Sunday, June 12, 2016

Fumbling Through Fantasy: Howl's Moving Castle by Diana Wynne Jones (1986)

When her father dies, Sophie, the eldest child, remains with her stepmother at the family hat shop while her two sisters move away from home to make their own paths. One day, a difficult customer enters the shop, and when Sophie angers her, the customer reveals herself to be the Witch of the Waste and promptly places Sophie under a spell which causes her to appear as an old woman and prevents her from telling anyone she has been cursed. Realizing that her stepmother would be horrified by her changed appearance, Sophie wanders off and soon stumbles upon the moving castle belonging to Wizard Howl. There she meets the dreaded Howl, who has a reputation for harming young girls, Michael, a young man who lives in the castle, and Calcifer, the fire demon with whom Howl has entered into a contract. Calcifer, who instantly guesses that Sophie has been cursed, makes a bargain with her: if she can help him get out of his contract with Howl, then Calcifer will see that Sophie's own curse is broken as well. In the meantime, Howl has been called upon to rescue a prince, a task which he does not appear to take seriously enough.

I knew absolutely nothing about this book except its title and author before picking it up, so I had no preconceived notions other than the understanding that I should read it because it so well-known and well-liked. What drew me in, first of all, were the tone of the story and the voice of the protagonist. The story uses the conventions of a fairy tale, but the writing has a decidedly modern flair, and Sophie is not just an archetype, but a fully developed human being who happens to inhabit a magical world. Howl, too, is a completely engaging part of this book. Despite his womanizing ways and the fact that one never knows whether to trust him, or fear him, or laugh at him, there is something magnetic about his personality. At the back of the ebook edition I read, there is an interview with the author in which she says that most of her readers have crushes on Howl and wish to marry him. While I tend to agree with Jones that he would not be an ideal marriage partner, I can see the appeal of his "bad boy" persona, especially given that Sophie herself is constantly looking for ways to improve him, and to better understand and protect him.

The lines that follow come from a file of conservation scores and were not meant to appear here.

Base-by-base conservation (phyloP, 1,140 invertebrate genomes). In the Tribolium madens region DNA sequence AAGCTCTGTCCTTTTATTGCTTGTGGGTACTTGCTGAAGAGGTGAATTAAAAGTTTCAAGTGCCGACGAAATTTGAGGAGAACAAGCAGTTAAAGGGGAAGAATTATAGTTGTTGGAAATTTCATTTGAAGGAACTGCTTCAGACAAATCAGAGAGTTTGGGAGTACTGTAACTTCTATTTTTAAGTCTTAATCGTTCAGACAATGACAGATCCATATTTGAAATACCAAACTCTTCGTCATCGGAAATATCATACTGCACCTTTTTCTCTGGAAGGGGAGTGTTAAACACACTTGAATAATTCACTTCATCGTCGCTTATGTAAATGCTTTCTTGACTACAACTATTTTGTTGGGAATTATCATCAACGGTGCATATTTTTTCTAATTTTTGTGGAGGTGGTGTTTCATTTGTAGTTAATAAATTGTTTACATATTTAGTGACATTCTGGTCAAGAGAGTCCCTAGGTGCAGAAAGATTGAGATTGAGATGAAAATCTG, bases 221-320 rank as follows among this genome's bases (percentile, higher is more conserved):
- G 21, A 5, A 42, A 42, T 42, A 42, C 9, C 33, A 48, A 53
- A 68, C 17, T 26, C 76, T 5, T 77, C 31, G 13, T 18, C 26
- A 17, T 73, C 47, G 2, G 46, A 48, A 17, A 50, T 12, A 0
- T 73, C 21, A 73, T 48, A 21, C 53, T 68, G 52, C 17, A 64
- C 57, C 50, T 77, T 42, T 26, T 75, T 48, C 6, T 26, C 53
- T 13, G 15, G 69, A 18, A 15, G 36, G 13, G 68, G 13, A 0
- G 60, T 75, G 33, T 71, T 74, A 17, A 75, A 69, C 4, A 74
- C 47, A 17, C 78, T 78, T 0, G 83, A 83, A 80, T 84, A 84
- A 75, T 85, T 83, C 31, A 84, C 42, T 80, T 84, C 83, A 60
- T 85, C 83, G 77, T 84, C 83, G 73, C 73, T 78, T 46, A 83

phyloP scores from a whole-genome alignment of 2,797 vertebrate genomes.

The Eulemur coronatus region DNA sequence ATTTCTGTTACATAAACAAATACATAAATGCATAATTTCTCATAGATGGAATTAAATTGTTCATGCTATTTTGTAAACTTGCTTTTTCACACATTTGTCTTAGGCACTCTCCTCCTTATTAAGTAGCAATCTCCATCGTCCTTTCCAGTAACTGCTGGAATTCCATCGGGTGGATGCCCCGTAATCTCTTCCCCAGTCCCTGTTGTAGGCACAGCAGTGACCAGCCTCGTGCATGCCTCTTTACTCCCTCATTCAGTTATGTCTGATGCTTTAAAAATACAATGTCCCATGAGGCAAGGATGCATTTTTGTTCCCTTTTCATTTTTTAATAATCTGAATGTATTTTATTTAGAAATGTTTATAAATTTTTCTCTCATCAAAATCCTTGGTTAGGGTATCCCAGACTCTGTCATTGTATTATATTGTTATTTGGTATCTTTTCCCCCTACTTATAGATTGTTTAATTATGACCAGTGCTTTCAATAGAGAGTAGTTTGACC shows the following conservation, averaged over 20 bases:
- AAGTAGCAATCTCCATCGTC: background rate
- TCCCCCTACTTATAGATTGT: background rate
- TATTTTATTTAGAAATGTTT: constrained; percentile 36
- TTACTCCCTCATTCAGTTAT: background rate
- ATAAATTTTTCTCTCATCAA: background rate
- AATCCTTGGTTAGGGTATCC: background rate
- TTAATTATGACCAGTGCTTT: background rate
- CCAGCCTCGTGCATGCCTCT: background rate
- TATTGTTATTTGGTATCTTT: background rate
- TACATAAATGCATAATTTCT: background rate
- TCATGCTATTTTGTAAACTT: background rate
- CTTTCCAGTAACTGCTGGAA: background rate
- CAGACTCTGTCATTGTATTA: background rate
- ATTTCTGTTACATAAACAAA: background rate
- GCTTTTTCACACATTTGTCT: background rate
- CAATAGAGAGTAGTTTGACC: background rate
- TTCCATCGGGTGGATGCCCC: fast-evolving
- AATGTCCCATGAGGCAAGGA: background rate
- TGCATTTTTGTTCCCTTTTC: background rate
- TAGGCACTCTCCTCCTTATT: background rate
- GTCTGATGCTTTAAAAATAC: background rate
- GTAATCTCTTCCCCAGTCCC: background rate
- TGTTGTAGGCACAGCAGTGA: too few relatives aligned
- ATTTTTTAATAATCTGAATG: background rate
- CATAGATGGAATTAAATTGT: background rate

The castle, too, is an important and interesting part of this book. I will admit that it took me a while to really grasp how the castle works, and there were moments where I felt lost and unsure as to which door opens into which world. Still, even with the unsettled feeling of not always understanding what was happening, I could vividly imagine the interior of the castle, especially the bathroom where Howl spends so much time primping, and the fireplace which houses Calcifer. The fact that the castle allows Howl to appear as different personas to different people allows the story to explore the concept of identity in a very concrete and interesting way. Sophie's transformation into an old woman provides similar opportunities to think about the ways in which appearances do and do not make us who we are.

This is one of the few fantasy novels I think I would have enjoyed as a kid. The sense of humor really appeals to me, as do each of the characters living in the castle. Based on the experience of reading this book, I think I would like to read more of Jones's books, especially the other Howl titles: Castle in the Air and House of Many Ways. Her writing style makes fantasy easier for me to understand and enjoy, and though there are some suspenseful moments, the book is really a feel-good story overall. Kids who like fantasy but are sensitive to scary themes will feel right at home in this universe and will be glad to see how all the problems sort themselves out in the end.

No comments:

Post a Comment